fatalError("Unresolved error \(nserror), \(nserror.userInfo)")
        }
    }
}

This works great if you’re only going to build for iOS 10, but if you try to set your deployment target to iOS 9.3 as recommended, you’ll get the following error:

AppDelegate.swift:49:35: 'NSPersistentContainer' is only available on iOS 10.0 or newer

Well, that’s not good.

As users of Core Data know, operations using it use a database context. You can see it being used in the saveContext function above. Here we see that the context is a member of the persistentContainer. Since this doesn’t exist in iOS 9.3, we’ll have to get it some other way.

Let’s look at what used to be supplied with Xcode 7 (udpated to Swift 3):

lazy var applicationDocumentsDirectory: URL = {
    let urls = FileManager.default.urls(for: .documentDirectory, in: .userDomainMask)
    return urls[urls.count-1]
}()

lazy var managedObjectModel: NSManagedObjectModel = {
    let modelURL = Bundle.main.url(forResource: "bfoo", withExtension: "momd")!
    return NSManagedObjectModel(contentsOf: modelURL)!
}()

lazy var persistentStoreCoordinator: NSPersistentStoreCoordinator =
{
    let coordinator = NSPersistentStoreCoordinator(managedObjectModel: self.managedObjectModel)
    let url = self.applicationDocumentsDirectory.appendingPathComponent("SingleViewCoreData.sqlite")
    
    do {
        try coordinator.addPersistentStore(ofType: NSSQLiteStoreType, configurationName: nil, at: url, options: nil)
    } catch {
        let dict : [String : Any] = [NSLocalizedDescriptionKey        : "Failed to initialize the application's saved data" as NSString,
                                     NSLocalizedFailureReasonErrorKey : "There was an error creating or loading the application's saved data." as NSString,
                                     NSUnderlyingErrorKey             : error as NSError]
        let wrappedError = NSError(domain: "YOUR_ERROR_DOMAIN", code: 9999, userInfo: dict)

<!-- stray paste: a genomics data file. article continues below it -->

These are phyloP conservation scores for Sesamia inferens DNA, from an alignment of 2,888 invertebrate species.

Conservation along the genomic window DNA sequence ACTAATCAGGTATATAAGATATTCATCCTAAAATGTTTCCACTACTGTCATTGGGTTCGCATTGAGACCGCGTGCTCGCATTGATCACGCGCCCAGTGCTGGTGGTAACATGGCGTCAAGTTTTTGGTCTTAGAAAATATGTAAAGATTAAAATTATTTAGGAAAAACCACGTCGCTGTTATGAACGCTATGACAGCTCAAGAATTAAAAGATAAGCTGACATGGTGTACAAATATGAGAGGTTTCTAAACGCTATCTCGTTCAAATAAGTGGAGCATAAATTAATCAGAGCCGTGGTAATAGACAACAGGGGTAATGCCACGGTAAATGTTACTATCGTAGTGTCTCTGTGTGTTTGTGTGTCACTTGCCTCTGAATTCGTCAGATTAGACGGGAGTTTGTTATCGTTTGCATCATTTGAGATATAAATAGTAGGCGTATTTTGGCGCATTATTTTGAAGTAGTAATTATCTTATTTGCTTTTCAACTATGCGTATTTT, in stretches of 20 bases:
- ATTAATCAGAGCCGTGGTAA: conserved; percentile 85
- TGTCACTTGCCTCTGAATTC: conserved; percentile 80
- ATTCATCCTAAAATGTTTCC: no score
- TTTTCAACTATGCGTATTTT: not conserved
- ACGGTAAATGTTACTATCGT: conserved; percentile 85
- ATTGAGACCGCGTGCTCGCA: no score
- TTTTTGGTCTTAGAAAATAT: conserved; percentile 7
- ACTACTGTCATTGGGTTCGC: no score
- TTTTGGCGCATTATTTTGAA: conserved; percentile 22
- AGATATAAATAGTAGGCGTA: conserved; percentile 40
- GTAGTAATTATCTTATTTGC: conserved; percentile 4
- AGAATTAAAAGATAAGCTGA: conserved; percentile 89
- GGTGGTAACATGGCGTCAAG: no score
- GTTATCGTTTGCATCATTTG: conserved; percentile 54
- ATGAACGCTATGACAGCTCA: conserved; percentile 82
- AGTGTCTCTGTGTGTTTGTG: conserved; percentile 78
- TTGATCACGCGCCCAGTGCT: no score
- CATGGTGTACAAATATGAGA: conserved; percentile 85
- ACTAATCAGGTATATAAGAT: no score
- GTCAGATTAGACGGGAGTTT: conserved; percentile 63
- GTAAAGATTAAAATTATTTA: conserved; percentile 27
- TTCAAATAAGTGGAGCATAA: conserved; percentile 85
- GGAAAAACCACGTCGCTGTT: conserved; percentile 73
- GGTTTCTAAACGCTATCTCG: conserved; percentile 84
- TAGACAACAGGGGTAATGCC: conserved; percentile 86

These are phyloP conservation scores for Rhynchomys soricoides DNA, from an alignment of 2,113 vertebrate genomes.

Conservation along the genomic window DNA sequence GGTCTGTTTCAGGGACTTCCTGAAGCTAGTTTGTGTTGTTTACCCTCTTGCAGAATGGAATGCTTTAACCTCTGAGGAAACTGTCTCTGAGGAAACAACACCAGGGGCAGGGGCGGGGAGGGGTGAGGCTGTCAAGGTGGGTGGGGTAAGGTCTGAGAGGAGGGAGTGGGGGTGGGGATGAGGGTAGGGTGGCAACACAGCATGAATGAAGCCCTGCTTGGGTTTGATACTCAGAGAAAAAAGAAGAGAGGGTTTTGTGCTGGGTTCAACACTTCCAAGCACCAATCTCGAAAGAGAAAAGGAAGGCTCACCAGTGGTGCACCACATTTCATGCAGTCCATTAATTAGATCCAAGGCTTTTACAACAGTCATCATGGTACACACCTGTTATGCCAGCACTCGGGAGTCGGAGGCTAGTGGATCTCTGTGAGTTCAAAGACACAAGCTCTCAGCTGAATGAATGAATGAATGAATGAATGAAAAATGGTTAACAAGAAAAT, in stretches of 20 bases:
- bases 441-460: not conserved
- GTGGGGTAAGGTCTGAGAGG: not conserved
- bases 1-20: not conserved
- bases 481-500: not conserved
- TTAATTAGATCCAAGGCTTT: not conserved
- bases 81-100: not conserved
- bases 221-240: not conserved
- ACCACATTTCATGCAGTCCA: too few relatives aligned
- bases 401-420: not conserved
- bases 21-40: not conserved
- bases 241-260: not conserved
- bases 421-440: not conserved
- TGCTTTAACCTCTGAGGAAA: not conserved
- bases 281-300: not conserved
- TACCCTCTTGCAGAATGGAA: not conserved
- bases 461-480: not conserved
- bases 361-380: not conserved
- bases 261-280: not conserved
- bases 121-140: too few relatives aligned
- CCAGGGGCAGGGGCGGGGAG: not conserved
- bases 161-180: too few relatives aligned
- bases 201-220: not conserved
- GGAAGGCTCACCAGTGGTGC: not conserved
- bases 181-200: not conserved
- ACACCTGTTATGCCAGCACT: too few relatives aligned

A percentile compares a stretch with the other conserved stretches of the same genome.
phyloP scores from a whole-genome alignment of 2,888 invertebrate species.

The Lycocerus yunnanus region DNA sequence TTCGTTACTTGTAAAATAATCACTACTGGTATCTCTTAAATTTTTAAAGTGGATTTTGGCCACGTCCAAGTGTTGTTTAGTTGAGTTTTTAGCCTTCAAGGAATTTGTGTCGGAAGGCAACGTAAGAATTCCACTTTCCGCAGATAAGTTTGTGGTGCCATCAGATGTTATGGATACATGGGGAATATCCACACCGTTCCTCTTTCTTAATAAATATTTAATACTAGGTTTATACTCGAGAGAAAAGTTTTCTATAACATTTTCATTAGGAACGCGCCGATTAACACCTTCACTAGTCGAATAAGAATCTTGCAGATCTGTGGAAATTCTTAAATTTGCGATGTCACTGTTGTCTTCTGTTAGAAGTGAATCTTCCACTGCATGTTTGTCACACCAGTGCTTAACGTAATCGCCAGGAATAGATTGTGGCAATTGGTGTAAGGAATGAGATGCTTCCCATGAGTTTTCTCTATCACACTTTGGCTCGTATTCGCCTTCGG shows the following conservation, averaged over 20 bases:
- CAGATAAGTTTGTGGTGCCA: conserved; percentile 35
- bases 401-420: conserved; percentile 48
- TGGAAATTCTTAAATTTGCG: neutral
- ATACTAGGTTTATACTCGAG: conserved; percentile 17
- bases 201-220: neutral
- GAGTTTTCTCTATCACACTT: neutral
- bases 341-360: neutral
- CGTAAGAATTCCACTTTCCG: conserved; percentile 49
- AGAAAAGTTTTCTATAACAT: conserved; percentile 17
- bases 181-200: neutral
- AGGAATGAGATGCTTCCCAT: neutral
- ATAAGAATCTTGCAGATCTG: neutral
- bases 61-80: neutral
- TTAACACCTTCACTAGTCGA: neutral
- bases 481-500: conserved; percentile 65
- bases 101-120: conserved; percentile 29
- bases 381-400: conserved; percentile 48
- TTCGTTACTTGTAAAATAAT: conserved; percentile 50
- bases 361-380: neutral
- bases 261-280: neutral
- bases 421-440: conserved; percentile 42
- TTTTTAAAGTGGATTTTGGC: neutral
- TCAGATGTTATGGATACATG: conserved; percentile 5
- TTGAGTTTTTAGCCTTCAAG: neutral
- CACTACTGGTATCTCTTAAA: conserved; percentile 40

print("Unresolved error \(wrappedError), \(wrappedError.userInfo)")
        abort()
    }
    
    return coordinator
}()

lazy var managedObjectContext: NSManagedObjectContext = {
    let coordinator = self.persistentStoreCoordinator
    var managedObjectContext = NSManagedObjectContext(concurrencyType: .mainQueueConcurrencyType)
    managedObjectContext.persistentStoreCoordinator = coordinator
    return managedObjectContext
}()

I’ve left out the saveContext function as it’s only distinction is where it gets the context from. Above, we see that the context is a separate variable.

Now without a doubt, the iOS 10 code is much simpler, but, if we want to be able to do the right thing and support both current and last version, we need a bit of a mash up. It’s a bit tedious, but you only have to build it once (hint, hint Apple). Here’s what I’ve come up with.

// MARK: - utility routines
lazy var applicationDocumentsDirectory: URL = {
    let urls = FileManager.default.urls(for: .documentDirectory, in: .userDomainMask)
    return urls[urls.count-1]
}()

// MARK: - Core Data stack (generic)
lazy var managedObjectModel: NSManagedObjectModel = {
        let modelURL = Bundle.main.url(forResource: modelName, withExtension: modelExtension)!
        return NSManagedObjectModel(contentsOf: modelURL)!
}()

lazy var persistentStoreCoordinator: NSPersistentStoreCoordinator = {
    let coordinator = NSPersistentStoreCoordinator(managedObjectModel: self.managedObjectModel)
    let urls = FileManager.default.urls(for: .documentDirectory, in: .userDomainMask)
    let url = self.applicationDocumentsDirectory.appendingPathComponent(modelName).appendingPathExtension(sqliteExtension)

    do {
        try coordinator.addPersistentStore(ofType: NSSQLiteStoreType, configurationName: nil, at: url, options: nil)
    } catch {
        let dict : [String : Any] = [NSLocalizedDescriptionKey        : "Failed to initialize the application's saved data" as NSString,
                                     NSLocalizedFailureReasonErrorKey : "There was an error creating or loading the application's saved data." as NSString,
                                     NSUnderlyingErrorKey             : error as NSError]
        
        let wrappedError = NSError(domain: "YOUR_ERROR_DOMAIN", code: 9999, userInfo: dict)
        fatalError("Unresolved error \(wrappedError), \(wrappedError.userInfo)")
    }
    
    return coordinator
}()

// MARK: - Core Data stack (iOS 9)
@available(iOS 9.0, *)
lazy var managedObjectContext: NSManagedObjectContext = {
    var managedObjectContext = NSManagedObjectContext(concurrencyType: .mainQueueConcurrencyType)    
    managedObjectContext.persistentStoreCoordinator = self.persistentStoreCoordinator    
    return managedObjectContext
}()

// MARK: - Core Data stack (iOS 10)
@available(iOS 10.0, *)
lazy var persistentContainer: NSPersistentContainer = {
    let container = NSPersistentContainer(name: creditsModelName)    
    container.loadPersistentStores(completionHandler: {
        (storeDescription, error) in
            if let error = error as NSError?